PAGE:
|Do you support the "Vision Zero" goal of eliminating traffic fatalities and serious injuries in Hamilton? If so, what specific actions would you take to implement this policy? If not, why not?||Yes||Yes, I support vision zero. Most vision zero changes are relatively low cost and would have minimal impact on car drivers (such as slightly narrower lanes to accommodate more space for other road users and 30km/h speed limits in residential areas). I think that Hamilton's engineering staff are well aware of the simple design changes required to achieve many vision zero goals - but a lot of the time it requires the political support of the area Councillor to|
|Hamilton has been experiencing a slow-motion crisis in housing affordability. Do you support an expanded role for the City to provide more affordable housing? If so, what should Hamilton do? If not, why not?||Yes||It has long been established that neighbourhoods function best with a mix of residents from all backgrounds and economic status. I support affordable housing, including mandated requirements for minimum percentages of affordable units for new development. I also support third party partnerships with affordable housing builders and would work to better streamline the bureaucratic process for City permits - especially for small scale developments.|
|Council has voted dozens of times since 2008 to advance Hamilton's light rail transit (LRT) project, including voting to submit the plan with a full funding request to the Province in 2013, and voting to accept full funding and implementation from the Province in 2015. Do you support completing the LRT plan? Why or why not?||Yes||Yes, I support completing the LRT plan. LRT has already proven to be a catalyst for jobs, new business and significant development. New tax revenue for the City along the LRT corridor helps to address one of Hamilton's most significant long term issues - an over reliance on residential taxpayers. New tax revenue downtown takes some of the tax pressure off of residents in Ward 8. LRT also speaks to our vision for the kind of City we want to be. With a population of 750,000 projected within the next 20 years, we have to make sure that Hamilton is competitive on the world stage. At some point, we can no longer be afraid of success.|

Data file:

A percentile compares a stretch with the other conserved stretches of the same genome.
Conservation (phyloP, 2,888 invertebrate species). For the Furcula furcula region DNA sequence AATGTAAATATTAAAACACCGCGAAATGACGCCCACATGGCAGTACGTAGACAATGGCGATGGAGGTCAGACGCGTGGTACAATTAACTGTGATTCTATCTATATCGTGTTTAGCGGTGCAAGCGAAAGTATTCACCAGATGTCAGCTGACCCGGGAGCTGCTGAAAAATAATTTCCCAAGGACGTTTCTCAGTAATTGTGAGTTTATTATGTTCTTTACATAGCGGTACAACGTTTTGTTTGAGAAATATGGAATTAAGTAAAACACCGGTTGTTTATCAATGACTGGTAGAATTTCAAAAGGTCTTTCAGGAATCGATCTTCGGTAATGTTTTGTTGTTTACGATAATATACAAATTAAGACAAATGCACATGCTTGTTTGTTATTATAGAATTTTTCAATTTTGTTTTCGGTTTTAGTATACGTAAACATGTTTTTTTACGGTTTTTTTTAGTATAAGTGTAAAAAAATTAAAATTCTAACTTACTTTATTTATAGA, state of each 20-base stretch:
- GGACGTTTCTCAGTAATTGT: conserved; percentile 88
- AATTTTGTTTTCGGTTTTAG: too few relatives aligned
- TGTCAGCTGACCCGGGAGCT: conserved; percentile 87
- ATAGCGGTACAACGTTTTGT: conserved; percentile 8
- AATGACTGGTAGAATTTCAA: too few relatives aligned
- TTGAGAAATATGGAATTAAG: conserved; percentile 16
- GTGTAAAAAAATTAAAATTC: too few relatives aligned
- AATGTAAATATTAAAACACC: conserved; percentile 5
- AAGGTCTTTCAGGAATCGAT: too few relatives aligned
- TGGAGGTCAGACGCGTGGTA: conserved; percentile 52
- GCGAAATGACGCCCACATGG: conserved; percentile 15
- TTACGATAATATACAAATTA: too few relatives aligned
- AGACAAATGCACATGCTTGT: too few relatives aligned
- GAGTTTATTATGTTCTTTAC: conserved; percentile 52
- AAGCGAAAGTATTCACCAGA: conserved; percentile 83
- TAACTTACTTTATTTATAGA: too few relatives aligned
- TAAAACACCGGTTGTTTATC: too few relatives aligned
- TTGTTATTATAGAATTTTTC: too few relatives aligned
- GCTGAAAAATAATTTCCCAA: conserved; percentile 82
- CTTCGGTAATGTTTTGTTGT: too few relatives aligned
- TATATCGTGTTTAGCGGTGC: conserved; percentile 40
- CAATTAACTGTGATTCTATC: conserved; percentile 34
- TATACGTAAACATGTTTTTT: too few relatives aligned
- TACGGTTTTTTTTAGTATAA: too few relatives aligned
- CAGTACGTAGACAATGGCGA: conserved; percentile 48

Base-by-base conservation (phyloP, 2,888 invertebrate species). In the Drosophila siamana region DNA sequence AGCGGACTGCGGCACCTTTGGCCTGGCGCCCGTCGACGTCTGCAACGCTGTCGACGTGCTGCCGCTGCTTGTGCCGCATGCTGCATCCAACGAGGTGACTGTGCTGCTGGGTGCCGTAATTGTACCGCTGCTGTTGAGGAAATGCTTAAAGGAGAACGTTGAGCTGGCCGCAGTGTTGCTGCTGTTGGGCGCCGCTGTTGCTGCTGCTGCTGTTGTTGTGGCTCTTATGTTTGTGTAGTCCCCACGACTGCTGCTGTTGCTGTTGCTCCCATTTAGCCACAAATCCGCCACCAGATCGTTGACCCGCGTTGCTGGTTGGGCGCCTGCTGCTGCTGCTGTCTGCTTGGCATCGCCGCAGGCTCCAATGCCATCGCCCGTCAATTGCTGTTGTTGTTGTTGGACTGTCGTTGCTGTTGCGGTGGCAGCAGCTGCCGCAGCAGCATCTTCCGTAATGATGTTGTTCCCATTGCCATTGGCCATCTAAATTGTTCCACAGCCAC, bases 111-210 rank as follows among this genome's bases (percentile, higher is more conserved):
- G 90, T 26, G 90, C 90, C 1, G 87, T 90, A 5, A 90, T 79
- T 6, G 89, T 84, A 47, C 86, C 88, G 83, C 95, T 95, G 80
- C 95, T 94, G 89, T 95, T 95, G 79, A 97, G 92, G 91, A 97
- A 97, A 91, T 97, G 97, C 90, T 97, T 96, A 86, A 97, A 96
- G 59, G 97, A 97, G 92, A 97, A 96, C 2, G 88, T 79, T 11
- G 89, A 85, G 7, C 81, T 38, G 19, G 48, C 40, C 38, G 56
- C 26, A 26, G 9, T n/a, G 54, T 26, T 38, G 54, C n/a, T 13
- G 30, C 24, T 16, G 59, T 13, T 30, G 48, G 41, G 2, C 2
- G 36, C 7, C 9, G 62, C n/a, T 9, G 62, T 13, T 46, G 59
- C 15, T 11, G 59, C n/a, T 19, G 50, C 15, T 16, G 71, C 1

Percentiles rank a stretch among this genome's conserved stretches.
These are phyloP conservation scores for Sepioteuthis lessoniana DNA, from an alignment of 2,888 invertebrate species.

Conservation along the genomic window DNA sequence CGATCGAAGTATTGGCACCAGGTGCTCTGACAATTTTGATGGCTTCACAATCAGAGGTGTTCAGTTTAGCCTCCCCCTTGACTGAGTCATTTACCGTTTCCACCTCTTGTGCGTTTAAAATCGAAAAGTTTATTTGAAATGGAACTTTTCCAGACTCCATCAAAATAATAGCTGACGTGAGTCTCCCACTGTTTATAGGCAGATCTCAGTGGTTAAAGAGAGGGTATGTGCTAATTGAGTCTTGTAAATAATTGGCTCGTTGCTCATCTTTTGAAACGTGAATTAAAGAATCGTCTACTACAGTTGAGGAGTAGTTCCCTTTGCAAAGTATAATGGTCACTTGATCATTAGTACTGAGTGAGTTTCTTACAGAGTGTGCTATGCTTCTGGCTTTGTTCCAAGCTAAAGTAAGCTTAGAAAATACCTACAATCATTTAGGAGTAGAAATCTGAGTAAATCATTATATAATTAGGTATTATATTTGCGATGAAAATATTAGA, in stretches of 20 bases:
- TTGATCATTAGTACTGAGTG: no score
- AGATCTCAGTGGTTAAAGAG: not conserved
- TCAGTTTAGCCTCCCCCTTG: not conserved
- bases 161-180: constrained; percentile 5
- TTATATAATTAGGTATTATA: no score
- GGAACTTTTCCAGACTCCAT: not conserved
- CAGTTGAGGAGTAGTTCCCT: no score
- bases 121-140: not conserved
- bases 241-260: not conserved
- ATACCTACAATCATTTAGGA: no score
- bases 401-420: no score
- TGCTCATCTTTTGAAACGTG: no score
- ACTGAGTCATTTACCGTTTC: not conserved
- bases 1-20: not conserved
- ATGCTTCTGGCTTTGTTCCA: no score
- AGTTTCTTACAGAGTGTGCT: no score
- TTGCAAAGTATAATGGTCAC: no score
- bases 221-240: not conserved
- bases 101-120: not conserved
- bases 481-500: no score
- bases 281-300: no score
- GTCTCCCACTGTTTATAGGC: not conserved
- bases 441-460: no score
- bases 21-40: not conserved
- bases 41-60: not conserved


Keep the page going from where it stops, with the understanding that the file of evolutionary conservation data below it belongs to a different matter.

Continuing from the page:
|Hamilton has a legacy of multi-lane, one-way arterial streets dating back to the 1950s. Do you support accelerating the conversion of these streets to two-way? Why or why not?||Yes||Hamilton's one way street network was developed to address the traffic challenges of the day - mainly getting thousands of workers to and from work in Hamilton's north end. These traffic patterns no longer exist and we are way past due converting most streets back to a much more functional two-way configuration. Right now we have a mix of old one way streets, streets that have been converted back to two way, and streets that were designed to be one way but were never actually converted. This is a relatively simple transportation engineering problem that should be addressed without political interference.|
|The Accessibility for Ontarians with Disabilities Act mandates that cities must be completely accessible by 2025. What changes would you make to ensure Hamilton complies with this mandate?||Yes||I believe Hamilton's plan to comply with The Accessibility for Ontarians with Disabilities Act involves a tiered approach where the most critical and cost effective updates are prioritized. I think that this is a reasonable plan considering the substantial cost involved (in the order of $157 million). Of course, we would all like these updates to be completed long before the deadline, but without help from the Province a phased approach is required - especially for an old municipality like Hamilton where simple changes like ramps and elevators are very challenging to retrofit into old buildings.|